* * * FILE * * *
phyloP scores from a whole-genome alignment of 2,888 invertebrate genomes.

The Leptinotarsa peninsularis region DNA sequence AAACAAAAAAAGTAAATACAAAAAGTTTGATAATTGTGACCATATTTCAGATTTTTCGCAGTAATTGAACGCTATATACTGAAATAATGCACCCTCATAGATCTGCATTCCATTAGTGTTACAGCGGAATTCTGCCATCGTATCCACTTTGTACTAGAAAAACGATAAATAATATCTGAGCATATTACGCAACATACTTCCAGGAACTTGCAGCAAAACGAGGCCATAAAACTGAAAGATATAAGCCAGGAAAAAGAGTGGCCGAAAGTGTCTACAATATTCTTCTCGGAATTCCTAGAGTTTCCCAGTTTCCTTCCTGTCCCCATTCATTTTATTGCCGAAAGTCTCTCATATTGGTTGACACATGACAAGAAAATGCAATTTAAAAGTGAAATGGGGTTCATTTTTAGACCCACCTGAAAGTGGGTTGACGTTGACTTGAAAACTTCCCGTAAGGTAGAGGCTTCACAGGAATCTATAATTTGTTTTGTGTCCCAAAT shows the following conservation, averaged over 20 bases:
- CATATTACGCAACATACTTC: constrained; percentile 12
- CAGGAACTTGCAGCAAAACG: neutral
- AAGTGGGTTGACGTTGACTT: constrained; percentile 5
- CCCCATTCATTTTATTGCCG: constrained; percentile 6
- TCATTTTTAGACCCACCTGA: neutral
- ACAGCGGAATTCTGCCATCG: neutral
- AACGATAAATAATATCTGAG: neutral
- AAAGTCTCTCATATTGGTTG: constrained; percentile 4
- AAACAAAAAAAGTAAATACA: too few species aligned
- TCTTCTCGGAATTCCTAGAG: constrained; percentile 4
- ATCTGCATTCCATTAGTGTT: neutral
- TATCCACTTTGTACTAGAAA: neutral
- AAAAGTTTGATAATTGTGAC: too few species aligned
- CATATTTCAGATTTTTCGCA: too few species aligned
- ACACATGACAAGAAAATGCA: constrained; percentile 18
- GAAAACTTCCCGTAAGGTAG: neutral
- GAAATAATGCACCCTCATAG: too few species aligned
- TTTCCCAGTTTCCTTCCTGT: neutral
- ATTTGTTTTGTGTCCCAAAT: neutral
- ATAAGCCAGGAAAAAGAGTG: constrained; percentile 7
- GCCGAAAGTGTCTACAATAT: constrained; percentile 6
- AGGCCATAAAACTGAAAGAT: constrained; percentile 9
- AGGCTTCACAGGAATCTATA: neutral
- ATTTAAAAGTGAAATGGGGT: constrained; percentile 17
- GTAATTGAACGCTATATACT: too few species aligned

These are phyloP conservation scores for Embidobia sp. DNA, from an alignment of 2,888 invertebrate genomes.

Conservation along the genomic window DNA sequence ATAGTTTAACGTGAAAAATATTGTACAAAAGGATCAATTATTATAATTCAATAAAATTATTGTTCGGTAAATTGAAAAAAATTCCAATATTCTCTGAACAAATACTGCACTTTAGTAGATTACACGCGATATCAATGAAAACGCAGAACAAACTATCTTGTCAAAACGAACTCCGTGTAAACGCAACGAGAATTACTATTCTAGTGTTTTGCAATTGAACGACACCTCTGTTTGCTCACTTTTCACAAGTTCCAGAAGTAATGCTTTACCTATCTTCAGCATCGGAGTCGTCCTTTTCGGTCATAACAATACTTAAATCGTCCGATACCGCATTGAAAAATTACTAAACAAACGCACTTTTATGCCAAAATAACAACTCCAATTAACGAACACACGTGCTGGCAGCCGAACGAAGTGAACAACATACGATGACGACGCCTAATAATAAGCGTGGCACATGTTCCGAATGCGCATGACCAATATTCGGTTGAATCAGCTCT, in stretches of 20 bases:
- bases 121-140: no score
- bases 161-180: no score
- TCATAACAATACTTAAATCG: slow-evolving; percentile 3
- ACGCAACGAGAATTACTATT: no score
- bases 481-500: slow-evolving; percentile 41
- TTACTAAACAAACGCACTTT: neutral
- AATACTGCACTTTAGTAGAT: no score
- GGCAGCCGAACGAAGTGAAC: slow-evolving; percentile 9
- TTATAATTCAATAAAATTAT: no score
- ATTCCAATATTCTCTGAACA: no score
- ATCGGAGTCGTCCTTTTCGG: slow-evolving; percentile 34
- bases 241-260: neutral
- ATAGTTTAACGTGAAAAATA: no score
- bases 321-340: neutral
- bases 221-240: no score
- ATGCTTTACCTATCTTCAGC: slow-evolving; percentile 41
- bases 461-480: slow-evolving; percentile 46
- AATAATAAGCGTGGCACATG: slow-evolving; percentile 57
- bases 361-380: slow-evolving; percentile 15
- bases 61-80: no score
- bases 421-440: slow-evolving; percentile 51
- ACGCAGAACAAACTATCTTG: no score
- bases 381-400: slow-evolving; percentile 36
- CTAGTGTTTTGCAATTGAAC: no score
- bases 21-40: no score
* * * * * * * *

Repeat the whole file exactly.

phyloP scores from a whole-genome alignment of 2,888 invertebrate genomes.

The Leptinotarsa peninsularis region DNA sequence AAACAAAAAAAGTAAATACAAAAAGTTTGATAATTGTGACCATATTTCAGATTTTTCGCAGTAATTGAACGCTATATACTGAAATAATGCACCCTCATAGATCTGCATTCCATTAGTGTTACAGCGGAATTCTGCCATCGTATCCACTTTGTACTAGAAAAACGATAAATAATATCTGAGCATATTACGCAACATACTTCCAGGAACTTGCAGCAAAACGAGGCCATAAAACTGAAAGATATAAGCCAGGAAAAAGAGTGGCCGAAAGTGTCTACAATATTCTTCTCGGAATTCCTAGAGTTTCCCAGTTTCCTTCCTGTCCCCATTCATTTTATTGCCGAAAGTCTCTCATATTGGTTGACACATGACAAGAAAATGCAATTTAAAAGTGAAATGGGGTTCATTTTTAGACCCACCTGAAAGTGGGTTGACGTTGACTTGAAAACTTCCCGTAAGGTAGAGGCTTCACAGGAATCTATAATTTGTTTTGTGTCCCAAAT shows the following conservation, averaged over 20 bases:
- CATATTACGCAACATACTTC: constrained; percentile 12
- CAGGAACTTGCAGCAAAACG: neutral
- AAGTGGGTTGACGTTGACTT: constrained; percentile 5
- CCCCATTCATTTTATTGCCG: constrained; percentile 6
- TCATTTTTAGACCCACCTGA: neutral
- ACAGCGGAATTCTGCCATCG: neutral
- AACGATAAATAATATCTGAG: neutral
- AAAGTCTCTCATATTGGTTG: constrained; percentile 4
- AAACAAAAAAAGTAAATACA: too few species aligned
- TCTTCTCGGAATTCCTAGAG: constrained; percentile 4
- ATCTGCATTCCATTAGTGTT: neutral
- TATCCACTTTGTACTAGAAA: neutral
- AAAAGTTTGATAATTGTGAC: too few species aligned
- CATATTTCAGATTTTTCGCA: too few species aligned
- ACACATGACAAGAAAATGCA: constrained; percentile 18
- GAAAACTTCCCGTAAGGTAG: neutral
- GAAATAATGCACCCTCATAG: too few species aligned
- TTTCCCAGTTTCCTTCCTGT: neutral
- ATTTGTTTTGTGTCCCAAAT: neutral
- ATAAGCCAGGAAAAAGAGTG: constrained; percentile 7
- GCCGAAAGTGTCTACAATAT: constrained; percentile 6
- AGGCCATAAAACTGAAAGAT: constrained; percentile 9
- AGGCTTCACAGGAATCTATA: neutral
- ATTTAAAAGTGAAATGGGGT: constrained; percentile 17
- GTAATTGAACGCTATATACT: too few species aligned

These are phyloP conservation scores for Embidobia sp. DNA, from an alignment of 2,888 invertebrate genomes.

Conservation along the genomic window DNA sequence ATAGTTTAACGTGAAAAATATTGTACAAAAGGATCAATTATTATAATTCAATAAAATTATTGTTCGGTAAATTGAAAAAAATTCCAATATTCTCTGAACAAATACTGCACTTTAGTAGATTACACGCGATATCAATGAAAACGCAGAACAAACTATCTTGTCAAAACGAACTCCGTGTAAACGCAACGAGAATTACTATTCTAGTGTTTTGCAATTGAACGACACCTCTGTTTGCTCACTTTTCACAAGTTCCAGAAGTAATGCTTTACCTATCTTCAGCATCGGAGTCGTCCTTTTCGGTCATAACAATACTTAAATCGTCCGATACCGCATTGAAAAATTACTAAACAAACGCACTTTTATGCCAAAATAACAACTCCAATTAACGAACACACGTGCTGGCAGCCGAACGAAGTGAACAACATACGATGACGACGCCTAATAATAAGCGTGGCACATGTTCCGAATGCGCATGACCAATATTCGGTTGAATCAGCTCT, in stretches of 20 bases:
- bases 121-140: no score
- bases 161-180: no score
- TCATAACAATACTTAAATCG: slow-evolving; percentile 3
- ACGCAACGAGAATTACTATT: no score
- bases 481-500: slow-evolving; percentile 41
- TTACTAAACAAACGCACTTT: neutral
- AATACTGCACTTTAGTAGAT: no score
- GGCAGCCGAACGAAGTGAAC: slow-evolving; percentile 9
- TTATAATTCAATAAAATTAT: no score
- ATTCCAATATTCTCTGAACA: no score
- ATCGGAGTCGTCCTTTTCGG: slow-evolving; percentile 34
- bases 241-260: neutral
- ATAGTTTAACGTGAAAAATA: no score
- bases 321-340: neutral
- bases 221-240: no score
- ATGCTTTACCTATCTTCAGC: slow-evolving; percentile 41
- bases 461-480: slow-evolving; percentile 46
- AATAATAAGCGTGGCACATG: slow-evolving; percentile 57
- bases 361-380: slow-evolving; percentile 15
- bases 61-80: no score
- bases 421-440: slow-evolving; percentile 51
- ACGCAGAACAAACTATCTTG: no score
- bases 381-400: slow-evolving; percentile 36
- CTAGTGTTTTGCAATTGAAC: no score
- bases 21-40: no score